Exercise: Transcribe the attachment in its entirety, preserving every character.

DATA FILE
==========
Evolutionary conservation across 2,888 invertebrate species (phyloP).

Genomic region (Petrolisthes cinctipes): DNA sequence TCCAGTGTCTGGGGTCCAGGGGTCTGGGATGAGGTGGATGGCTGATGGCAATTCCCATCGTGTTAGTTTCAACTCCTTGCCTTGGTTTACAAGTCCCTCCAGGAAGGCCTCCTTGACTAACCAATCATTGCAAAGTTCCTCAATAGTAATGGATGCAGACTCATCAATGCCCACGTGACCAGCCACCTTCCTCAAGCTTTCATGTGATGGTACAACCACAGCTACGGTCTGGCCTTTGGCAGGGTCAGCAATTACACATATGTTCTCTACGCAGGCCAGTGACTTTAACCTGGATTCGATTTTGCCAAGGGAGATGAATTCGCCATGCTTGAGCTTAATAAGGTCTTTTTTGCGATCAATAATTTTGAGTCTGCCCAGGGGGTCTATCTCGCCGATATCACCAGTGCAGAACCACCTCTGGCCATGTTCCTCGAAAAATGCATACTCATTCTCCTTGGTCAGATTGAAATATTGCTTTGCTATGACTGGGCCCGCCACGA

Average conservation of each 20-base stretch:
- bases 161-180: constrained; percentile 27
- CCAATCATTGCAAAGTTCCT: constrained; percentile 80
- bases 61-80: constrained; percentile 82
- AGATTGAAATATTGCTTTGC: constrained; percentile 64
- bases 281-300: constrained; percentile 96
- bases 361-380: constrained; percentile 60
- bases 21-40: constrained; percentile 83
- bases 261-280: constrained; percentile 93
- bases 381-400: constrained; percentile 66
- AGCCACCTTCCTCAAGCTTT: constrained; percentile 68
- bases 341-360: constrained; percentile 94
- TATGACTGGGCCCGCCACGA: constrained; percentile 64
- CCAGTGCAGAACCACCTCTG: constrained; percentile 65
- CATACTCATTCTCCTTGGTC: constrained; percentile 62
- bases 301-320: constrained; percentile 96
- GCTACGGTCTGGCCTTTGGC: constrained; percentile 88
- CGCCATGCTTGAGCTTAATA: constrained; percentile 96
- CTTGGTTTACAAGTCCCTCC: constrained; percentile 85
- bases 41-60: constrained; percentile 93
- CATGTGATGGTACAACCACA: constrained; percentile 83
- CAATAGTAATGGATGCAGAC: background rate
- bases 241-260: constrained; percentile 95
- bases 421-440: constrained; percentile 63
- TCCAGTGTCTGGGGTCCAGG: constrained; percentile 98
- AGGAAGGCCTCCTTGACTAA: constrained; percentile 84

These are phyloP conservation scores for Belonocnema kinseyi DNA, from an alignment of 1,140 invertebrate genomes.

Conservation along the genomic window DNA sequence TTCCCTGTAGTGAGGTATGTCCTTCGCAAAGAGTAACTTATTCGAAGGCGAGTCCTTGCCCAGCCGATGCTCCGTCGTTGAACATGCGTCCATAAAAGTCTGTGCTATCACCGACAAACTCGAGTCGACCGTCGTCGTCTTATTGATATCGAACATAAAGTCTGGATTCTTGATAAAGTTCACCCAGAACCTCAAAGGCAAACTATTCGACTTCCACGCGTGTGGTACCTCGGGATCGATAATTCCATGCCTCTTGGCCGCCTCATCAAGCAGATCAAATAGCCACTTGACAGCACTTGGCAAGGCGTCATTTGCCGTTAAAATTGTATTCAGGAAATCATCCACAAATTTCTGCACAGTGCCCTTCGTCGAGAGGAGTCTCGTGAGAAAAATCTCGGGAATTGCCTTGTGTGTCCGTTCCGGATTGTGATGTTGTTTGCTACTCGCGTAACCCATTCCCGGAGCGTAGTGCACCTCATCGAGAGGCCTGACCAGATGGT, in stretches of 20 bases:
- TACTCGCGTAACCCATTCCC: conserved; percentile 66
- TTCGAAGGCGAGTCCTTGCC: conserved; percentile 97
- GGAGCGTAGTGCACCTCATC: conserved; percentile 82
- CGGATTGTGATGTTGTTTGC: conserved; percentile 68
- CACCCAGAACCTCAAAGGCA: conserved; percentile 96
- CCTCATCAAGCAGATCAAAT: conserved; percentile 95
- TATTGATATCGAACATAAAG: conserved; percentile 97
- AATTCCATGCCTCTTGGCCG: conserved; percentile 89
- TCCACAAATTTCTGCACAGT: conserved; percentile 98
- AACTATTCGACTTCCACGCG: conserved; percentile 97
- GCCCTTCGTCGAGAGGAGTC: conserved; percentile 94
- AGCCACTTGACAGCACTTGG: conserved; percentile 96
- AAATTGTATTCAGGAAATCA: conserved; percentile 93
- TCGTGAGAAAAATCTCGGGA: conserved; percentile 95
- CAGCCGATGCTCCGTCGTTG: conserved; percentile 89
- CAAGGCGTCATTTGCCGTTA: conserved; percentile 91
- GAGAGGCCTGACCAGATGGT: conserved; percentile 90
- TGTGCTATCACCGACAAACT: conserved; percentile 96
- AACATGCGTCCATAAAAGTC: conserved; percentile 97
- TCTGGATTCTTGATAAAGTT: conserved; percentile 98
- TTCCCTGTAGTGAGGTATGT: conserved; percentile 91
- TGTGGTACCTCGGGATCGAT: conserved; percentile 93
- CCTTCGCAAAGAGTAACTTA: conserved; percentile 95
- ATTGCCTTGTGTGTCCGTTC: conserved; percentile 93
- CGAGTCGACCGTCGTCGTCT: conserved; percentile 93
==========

Evolutionary conservation across 2,888 invertebrate species (phyloP).

Genomic region (Petrolisthes cinctipes): DNA sequence TCCAGTGTCTGGGGTCCAGGGGTCTGGGATGAGGTGGATGGCTGATGGCAATTCCCATCGTGTTAGTTTCAACTCCTTGCCTTGGTTTACAAGTCCCTCCAGGAAGGCCTCCTTGACTAACCAATCATTGCAAAGTTCCTCAATAGTAATGGATGCAGACTCATCAATGCCCACGTGACCAGCCACCTTCCTCAAGCTTTCATGTGATGGTACAACCACAGCTACGGTCTGGCCTTTGGCAGGGTCAGCAATTACACATATGTTCTCTACGCAGGCCAGTGACTTTAACCTGGATTCGATTTTGCCAAGGGAGATGAATTCGCCATGCTTGAGCTTAATAAGGTCTTTTTTGCGATCAATAATTTTGAGTCTGCCCAGGGGGTCTATCTCGCCGATATCACCAGTGCAGAACCACCTCTGGCCATGTTCCTCGAAAAATGCATACTCATTCTCCTTGGTCAGATTGAAATATTGCTTTGCTATGACTGGGCCCGCCACGA

Average conservation of each 20-base stretch:
- bases 161-180: constrained; percentile 27
- CCAATCATTGCAAAGTTCCT: constrained; percentile 80
- bases 61-80: constrained; percentile 82
- AGATTGAAATATTGCTTTGC: constrained; percentile 64
- bases 281-300: constrained; percentile 96
- bases 361-380: constrained; percentile 60
- bases 21-40: constrained; percentile 83
- bases 261-280: constrained; percentile 93
- bases 381-400: constrained; percentile 66
- AGCCACCTTCCTCAAGCTTT: constrained; percentile 68
- bases 341-360: constrained; percentile 94
- TATGACTGGGCCCGCCACGA: constrained; percentile 64
- CCAGTGCAGAACCACCTCTG: constrained; percentile 65
- CATACTCATTCTCCTTGGTC: constrained; percentile 62
- bases 301-320: constrained; percentile 96
- GCTACGGTCTGGCCTTTGGC: constrained; percentile 88
- CGCCATGCTTGAGCTTAATA: constrained; percentile 96
- CTTGGTTTACAAGTCCCTCC: constrained; percentile 85
- bases 41-60: constrained; percentile 93
- CATGTGATGGTACAACCACA: constrained; percentile 83
- CAATAGTAATGGATGCAGAC: background rate
- bases 241-260: constrained; percentile 95
- bases 421-440: constrained; percentile 63
- TCCAGTGTCTGGGGTCCAGG: constrained; percentile 98
- AGGAAGGCCTCCTTGACTAA: constrained; percentile 84

These are phyloP conservation scores for Belonocnema kinseyi DNA, from an alignment of 1,140 invertebrate genomes.

Conservation along the genomic window DNA sequence TTCCCTGTAGTGAGGTATGTCCTTCGCAAAGAGTAACTTATTCGAAGGCGAGTCCTTGCCCAGCCGATGCTCCGTCGTTGAACATGCGTCCATAAAAGTCTGTGCTATCACCGACAAACTCGAGTCGACCGTCGTCGTCTTATTGATATCGAACATAAAGTCTGGATTCTTGATAAAGTTCACCCAGAACCTCAAAGGCAAACTATTCGACTTCCACGCGTGTGGTACCTCGGGATCGATAATTCCATGCCTCTTGGCCGCCTCATCAAGCAGATCAAATAGCCACTTGACAGCACTTGGCAAGGCGTCATTTGCCGTTAAAATTGTATTCAGGAAATCATCCACAAATTTCTGCACAGTGCCCTTCGTCGAGAGGAGTCTCGTGAGAAAAATCTCGGGAATTGCCTTGTGTGTCCGTTCCGGATTGTGATGTTGTTTGCTACTCGCGTAACCCATTCCCGGAGCGTAGTGCACCTCATCGAGAGGCCTGACCAGATGGT, in stretches of 20 bases:
- TACTCGCGTAACCCATTCCC: conserved; percentile 66
- TTCGAAGGCGAGTCCTTGCC: conserved; percentile 97
- GGAGCGTAGTGCACCTCATC: conserved; percentile 82
- CGGATTGTGATGTTGTTTGC: conserved; percentile 68
- CACCCAGAACCTCAAAGGCA: conserved; percentile 96
- CCTCATCAAGCAGATCAAAT: conserved; percentile 95
- TATTGATATCGAACATAAAG: conserved; percentile 97
- AATTCCATGCCTCTTGGCCG: conserved; percentile 89
- TCCACAAATTTCTGCACAGT: conserved; percentile 98
- AACTATTCGACTTCCACGCG: conserved; percentile 97
- GCCCTTCGTCGAGAGGAGTC: conserved; percentile 94
- AGCCACTTGACAGCACTTGG: conserved; percentile 96
- AAATTGTATTCAGGAAATCA: conserved; percentile 93
- TCGTGAGAAAAATCTCGGGA: conserved; percentile 95
- CAGCCGATGCTCCGTCGTTG: conserved; percentile 89
- CAAGGCGTCATTTGCCGTTA: conserved; percentile 91
- GAGAGGCCTGACCAGATGGT: conserved; percentile 90
- TGTGCTATCACCGACAAACT: conserved; percentile 96
- AACATGCGTCCATAAAAGTC: conserved; percentile 97
- TCTGGATTCTTGATAAAGTT: conserved; percentile 98
- TTCCCTGTAGTGAGGTATGT: conserved; percentile 91
- TGTGGTACCTCGGGATCGAT: conserved; percentile 93
- CCTTCGCAAAGAGTAACTTA: conserved; percentile 95
- ATTGCCTTGTGTGTCCGTTC: conserved; percentile 93
- CGAGTCGACCGTCGTCGTCT: conserved; percentile 93